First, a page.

And is the answer as simple as ‘Be kind’?

This past Sunday, Katie and I got up like we always do. We loved on our border collies before letting them outside. I poured a cup of coffee and crawled back in bed with Katie. The notifications on my phone confirmed the horrors of Saturday: mass shootings in El Paso and Dayton. A week earlier it had been Gilroy in my home state of California.

I feel helpless and sick inside.

Angry young white boys with guns, mowing down people they didn’t know — except for the guy in Dayton; he killed his 22-year-old-sister and her boyfriend, too.

For what?

After we caffeinated, Katie and I hopped in the car and headed for Costco. We needed dog food and paper products mostly. We ended up getting a battery-operated trash can for the kitchen with a motion sensor, too.

Costco was packed, but outside of a few harmlessly-oblivious fellow customers parking their carts rather suddenly and blocking traffic, everyone seemed to be in good spirits.

Life goes on.

But does it?

I wonder: Was I the only one with a heightened sense of awareness? The odds of a mass shooting happening in Lewisville are about the same as one happening in El Paso — or Dayton — or Gilroy — or Orlando.

I guess it can and does happen anywhere and, seemingly, with more frequency these days.

So, did we make a conscious decision that we aren’t going to live in fear? Or are we just numb to it all?

What happened to these boys to turn them into mass murderers? Were they bullied as kids? Why did this happen? Everyone is searching for answers — after the fact.

Columbine and Oklahoma City happened before either of the shooters in El Paso or Dayton were born. We clearly haven’t learned much, and we aren’t seeing the signs.

We’ve seen the pictures of the killers: angry young white men. I picture them in their mother’s arms, coming home from the hospital — innocent, fragile, filled with unlimited promise.

What happened? Where did the hate come from?

I think we, as a society, owe more to the victims of this senseless slaughter than another trainload of “thoughts and prayers.” Maybe we owe them a thoughtful conversation about guns.

The United States is far and away the worldwide leader in gun ownership, whether its total guns or number of guns per capita. It’s no contest. The USA has around 120 guns per 100 people. No. 2 is the Falkland Islands with 62.1 per 100.  Yemen is third.

Can’t we even have the discussion?

How about we add in mental healthcare? Curious about where we rank? I thought you’d never ask.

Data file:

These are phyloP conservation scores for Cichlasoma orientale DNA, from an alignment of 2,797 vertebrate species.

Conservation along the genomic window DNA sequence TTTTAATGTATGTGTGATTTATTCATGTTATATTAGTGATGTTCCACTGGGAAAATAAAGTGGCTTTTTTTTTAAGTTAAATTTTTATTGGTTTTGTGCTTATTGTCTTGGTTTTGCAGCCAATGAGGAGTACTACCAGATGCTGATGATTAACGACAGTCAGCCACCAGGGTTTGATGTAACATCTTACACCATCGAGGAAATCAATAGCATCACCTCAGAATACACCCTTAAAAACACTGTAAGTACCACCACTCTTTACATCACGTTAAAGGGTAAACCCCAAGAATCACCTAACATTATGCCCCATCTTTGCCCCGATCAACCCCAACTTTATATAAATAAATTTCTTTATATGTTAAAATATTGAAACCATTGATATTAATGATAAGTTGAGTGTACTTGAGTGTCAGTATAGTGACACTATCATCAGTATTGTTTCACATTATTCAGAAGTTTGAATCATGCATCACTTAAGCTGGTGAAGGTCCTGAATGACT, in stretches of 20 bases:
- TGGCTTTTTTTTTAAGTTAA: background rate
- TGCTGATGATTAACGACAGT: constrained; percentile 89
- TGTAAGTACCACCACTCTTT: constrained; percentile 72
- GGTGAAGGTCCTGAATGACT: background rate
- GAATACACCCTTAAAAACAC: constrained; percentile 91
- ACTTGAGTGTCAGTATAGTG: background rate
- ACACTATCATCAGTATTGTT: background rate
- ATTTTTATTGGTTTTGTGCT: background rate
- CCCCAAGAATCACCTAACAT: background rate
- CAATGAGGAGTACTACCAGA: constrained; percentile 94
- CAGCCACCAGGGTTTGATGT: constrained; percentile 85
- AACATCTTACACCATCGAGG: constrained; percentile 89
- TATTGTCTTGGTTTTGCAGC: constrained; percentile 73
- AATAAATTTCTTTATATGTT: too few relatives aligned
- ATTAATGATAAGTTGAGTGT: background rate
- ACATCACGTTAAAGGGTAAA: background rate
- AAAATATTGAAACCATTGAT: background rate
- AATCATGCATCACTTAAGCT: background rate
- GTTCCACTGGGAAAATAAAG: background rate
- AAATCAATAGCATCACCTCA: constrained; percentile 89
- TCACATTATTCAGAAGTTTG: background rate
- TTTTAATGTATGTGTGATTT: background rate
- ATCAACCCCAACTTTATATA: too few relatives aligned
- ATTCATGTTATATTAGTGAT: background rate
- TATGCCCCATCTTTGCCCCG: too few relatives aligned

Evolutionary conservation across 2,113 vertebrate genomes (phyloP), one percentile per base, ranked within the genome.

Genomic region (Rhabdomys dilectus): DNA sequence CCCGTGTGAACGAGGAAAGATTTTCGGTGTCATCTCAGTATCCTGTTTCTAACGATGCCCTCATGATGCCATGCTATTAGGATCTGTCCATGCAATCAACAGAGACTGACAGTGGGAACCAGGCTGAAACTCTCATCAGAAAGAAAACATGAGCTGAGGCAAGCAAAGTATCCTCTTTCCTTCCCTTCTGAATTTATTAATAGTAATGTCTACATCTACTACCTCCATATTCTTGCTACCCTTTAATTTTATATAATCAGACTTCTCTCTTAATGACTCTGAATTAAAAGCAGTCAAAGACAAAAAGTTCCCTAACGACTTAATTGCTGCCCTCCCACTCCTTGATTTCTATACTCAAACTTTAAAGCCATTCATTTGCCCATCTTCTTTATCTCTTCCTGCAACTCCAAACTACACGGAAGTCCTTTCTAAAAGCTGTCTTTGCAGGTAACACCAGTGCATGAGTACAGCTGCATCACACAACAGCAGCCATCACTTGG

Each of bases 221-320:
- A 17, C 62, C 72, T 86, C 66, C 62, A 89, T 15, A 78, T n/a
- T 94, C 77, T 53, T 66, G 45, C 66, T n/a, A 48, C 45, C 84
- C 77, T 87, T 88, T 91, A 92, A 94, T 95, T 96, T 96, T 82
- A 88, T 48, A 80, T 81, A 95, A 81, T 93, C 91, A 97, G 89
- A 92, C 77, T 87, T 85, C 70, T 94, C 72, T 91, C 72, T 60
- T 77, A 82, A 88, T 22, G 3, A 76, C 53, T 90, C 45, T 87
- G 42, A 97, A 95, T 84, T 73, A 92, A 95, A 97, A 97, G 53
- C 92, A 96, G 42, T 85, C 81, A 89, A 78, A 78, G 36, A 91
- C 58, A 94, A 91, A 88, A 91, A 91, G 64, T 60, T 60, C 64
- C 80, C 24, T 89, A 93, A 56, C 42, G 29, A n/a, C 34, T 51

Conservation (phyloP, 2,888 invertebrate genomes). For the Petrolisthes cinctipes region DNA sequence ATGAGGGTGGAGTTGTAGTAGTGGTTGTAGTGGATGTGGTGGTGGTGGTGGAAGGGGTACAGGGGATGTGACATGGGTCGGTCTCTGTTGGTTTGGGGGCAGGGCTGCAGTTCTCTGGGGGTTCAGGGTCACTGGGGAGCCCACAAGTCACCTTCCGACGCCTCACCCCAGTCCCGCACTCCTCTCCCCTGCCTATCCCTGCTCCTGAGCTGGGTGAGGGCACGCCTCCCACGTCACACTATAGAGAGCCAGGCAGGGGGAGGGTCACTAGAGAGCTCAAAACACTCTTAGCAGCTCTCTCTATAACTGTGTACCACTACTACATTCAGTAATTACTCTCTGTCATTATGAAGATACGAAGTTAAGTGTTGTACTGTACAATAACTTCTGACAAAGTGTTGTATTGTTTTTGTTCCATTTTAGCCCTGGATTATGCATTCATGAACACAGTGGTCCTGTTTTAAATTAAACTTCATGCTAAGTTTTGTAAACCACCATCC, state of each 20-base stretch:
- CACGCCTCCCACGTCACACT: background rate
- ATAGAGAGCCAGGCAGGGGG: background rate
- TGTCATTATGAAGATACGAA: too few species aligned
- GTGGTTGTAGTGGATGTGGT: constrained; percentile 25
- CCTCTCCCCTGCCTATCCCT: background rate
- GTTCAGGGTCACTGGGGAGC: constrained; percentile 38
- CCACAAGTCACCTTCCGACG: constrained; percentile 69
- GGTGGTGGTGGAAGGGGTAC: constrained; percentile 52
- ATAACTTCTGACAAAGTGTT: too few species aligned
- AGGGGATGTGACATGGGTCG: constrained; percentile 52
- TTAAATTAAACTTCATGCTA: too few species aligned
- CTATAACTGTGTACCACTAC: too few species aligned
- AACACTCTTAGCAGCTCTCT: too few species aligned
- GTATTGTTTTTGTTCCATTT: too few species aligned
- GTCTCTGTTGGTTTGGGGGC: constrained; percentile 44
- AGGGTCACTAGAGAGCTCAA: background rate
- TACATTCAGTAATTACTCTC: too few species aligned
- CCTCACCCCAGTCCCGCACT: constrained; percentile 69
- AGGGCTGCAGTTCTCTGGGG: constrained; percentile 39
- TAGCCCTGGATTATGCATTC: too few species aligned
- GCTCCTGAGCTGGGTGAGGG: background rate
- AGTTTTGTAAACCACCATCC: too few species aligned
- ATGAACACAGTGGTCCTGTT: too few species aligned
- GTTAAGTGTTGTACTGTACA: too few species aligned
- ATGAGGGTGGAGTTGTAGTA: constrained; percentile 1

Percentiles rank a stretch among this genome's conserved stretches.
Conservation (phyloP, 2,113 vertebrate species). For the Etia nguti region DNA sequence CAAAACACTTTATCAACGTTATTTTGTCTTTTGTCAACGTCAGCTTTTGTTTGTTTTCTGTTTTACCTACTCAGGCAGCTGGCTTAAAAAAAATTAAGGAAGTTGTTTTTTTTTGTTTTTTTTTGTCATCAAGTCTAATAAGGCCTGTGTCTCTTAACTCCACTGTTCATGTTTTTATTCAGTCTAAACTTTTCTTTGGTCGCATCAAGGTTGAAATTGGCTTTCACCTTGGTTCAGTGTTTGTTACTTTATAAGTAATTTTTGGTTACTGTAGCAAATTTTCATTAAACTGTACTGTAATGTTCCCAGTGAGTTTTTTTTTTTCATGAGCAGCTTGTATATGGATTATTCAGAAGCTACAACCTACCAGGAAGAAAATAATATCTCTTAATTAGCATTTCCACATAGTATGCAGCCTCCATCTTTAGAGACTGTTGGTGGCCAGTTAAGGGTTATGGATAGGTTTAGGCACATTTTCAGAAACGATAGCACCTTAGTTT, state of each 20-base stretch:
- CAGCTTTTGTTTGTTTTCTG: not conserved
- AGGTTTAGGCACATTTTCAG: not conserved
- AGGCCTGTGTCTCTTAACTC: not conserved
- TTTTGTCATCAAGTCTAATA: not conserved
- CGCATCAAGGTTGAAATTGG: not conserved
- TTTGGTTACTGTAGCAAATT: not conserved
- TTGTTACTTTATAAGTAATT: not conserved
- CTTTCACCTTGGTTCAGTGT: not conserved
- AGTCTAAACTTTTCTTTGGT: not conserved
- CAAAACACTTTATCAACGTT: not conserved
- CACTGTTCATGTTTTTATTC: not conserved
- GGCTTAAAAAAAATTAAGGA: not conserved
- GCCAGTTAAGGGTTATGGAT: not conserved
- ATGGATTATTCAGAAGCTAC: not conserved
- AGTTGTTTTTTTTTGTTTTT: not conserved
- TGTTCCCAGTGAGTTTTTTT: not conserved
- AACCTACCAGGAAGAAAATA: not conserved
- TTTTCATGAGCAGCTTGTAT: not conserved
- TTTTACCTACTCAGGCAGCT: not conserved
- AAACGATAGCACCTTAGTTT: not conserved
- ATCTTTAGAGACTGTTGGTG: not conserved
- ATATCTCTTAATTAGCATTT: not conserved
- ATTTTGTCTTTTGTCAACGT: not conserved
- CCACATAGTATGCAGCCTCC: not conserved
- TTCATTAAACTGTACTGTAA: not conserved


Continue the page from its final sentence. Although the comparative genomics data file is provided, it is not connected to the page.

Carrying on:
According to the World Health Organization, the United States ranks 37th in the world, just ahead of Cuba and lagging behind nations like Costa Rica and Morocco (which, by the way, has few rules about gun ownership and about five guns owned per 100 people).

I’m surprised no one has connected the dots.

In the U.S. we have boatloads of firearms, easy access to ammunition and high-capacity magazines added to kids who are bullied in school and raised on the unrestricted internet, and we have a government that is indifferent to those seeking mental healthcare.

What could possibly go wrong?

Interestingly enough, following a series of attacks in Casablanca in 2003 that took 45 lives, Morocco has undertaken a proactive and holistic approach to examining all aspects of society, aimed at averting future attacks. These efforts have been largely successful — so much so that the campaign won praise from the U.S. State Department in July of 2017.

I won’t for a second pretend that the solution to these mass shootings is an easy one, or a one-size-fits-all fix. It’s going to be painful, and it’s going to require asking some hard questions along with looking at who we are as a society.

One thing that’s long overdue, though, is sorting out where this kind of hatred comes from. It’s toxic and unproductive. There is no place for it.

Know what Morocco does with radicalized Muslims? The government works to de-radicalize them, and Muslim preachers are encouraged to teach a peaceful version of Islam. Then return the former radicals are returned to society.

Whatever we are doing now isn’t working. Thoughts and prayers? We can do better.

I lost a dear friend to metastatic breast cancer a few weeks ago. I’ve spent a lot of time thinking about her. She was a sales rep at a radio station I worked for in Houston. She was successful and driven. She was also kind. She later became the general manager of a station in Charleston, S.C., and her staff loved her.

She never let on how sick she was or how much she hurt. When she passed, her instructions were simple: “Be kind.”

Can it really be that simple? Maybe it will be contagious. Kindness.

I don’t know, but it’s a start.        

Leslie McMurray, a transgender woman, is a former radio DJ who lives and works in Dallas. Read more of her blogs at